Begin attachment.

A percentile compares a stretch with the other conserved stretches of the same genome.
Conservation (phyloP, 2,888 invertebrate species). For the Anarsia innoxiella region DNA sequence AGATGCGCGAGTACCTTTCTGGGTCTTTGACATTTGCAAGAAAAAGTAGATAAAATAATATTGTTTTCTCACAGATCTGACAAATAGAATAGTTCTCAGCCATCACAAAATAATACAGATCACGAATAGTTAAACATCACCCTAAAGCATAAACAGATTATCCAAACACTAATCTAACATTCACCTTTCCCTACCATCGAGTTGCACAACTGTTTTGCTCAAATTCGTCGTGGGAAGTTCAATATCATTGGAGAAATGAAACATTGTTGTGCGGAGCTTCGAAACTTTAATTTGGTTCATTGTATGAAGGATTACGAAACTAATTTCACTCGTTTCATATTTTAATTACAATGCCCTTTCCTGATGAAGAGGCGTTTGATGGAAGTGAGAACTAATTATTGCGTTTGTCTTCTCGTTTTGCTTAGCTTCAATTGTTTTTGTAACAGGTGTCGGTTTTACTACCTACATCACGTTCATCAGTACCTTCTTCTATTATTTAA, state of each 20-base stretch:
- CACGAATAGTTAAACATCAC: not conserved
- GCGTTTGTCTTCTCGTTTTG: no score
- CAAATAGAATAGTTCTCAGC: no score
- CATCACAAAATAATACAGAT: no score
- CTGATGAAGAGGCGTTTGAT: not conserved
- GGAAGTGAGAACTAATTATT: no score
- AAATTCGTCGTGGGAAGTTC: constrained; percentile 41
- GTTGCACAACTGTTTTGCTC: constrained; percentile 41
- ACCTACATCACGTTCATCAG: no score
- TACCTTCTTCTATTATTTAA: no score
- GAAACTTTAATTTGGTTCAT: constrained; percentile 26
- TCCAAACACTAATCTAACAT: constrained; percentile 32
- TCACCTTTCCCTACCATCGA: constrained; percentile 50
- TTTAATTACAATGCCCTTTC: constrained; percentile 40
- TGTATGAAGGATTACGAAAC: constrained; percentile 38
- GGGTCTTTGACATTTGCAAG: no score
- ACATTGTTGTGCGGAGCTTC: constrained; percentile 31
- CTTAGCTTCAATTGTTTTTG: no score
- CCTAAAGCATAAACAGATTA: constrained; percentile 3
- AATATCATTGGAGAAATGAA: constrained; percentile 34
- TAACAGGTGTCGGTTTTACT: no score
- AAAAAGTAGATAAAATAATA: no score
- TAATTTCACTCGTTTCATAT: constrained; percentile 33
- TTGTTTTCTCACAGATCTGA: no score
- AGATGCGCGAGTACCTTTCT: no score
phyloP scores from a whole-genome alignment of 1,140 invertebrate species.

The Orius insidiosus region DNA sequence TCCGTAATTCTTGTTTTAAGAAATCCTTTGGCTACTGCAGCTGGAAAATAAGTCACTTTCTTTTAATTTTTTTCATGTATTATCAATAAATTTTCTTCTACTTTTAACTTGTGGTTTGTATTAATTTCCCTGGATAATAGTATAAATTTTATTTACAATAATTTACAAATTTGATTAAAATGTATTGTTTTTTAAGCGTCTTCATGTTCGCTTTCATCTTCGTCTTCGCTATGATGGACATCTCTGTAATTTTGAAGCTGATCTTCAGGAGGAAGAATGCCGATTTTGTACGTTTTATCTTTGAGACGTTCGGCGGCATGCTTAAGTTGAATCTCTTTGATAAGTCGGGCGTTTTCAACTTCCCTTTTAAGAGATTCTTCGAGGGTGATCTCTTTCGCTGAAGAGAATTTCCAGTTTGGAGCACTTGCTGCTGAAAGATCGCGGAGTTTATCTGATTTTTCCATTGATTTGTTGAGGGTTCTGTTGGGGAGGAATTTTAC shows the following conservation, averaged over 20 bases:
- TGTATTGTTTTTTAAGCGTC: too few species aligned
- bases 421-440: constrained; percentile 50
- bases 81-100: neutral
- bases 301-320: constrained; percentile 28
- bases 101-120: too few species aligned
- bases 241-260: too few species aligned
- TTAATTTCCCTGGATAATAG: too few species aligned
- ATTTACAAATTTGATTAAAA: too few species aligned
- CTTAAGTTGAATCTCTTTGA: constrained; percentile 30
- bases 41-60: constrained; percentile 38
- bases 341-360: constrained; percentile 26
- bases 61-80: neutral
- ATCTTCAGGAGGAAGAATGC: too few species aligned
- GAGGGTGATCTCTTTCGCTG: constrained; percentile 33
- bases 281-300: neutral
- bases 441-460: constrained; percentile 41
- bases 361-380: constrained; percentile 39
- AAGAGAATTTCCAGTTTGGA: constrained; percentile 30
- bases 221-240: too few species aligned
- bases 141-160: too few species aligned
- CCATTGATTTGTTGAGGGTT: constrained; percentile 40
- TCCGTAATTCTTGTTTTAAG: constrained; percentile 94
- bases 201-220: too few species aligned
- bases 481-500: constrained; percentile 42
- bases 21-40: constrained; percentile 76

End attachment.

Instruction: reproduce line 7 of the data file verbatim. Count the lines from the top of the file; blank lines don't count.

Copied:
- CTGATGAAGAGGCGTTTGAT: not conserved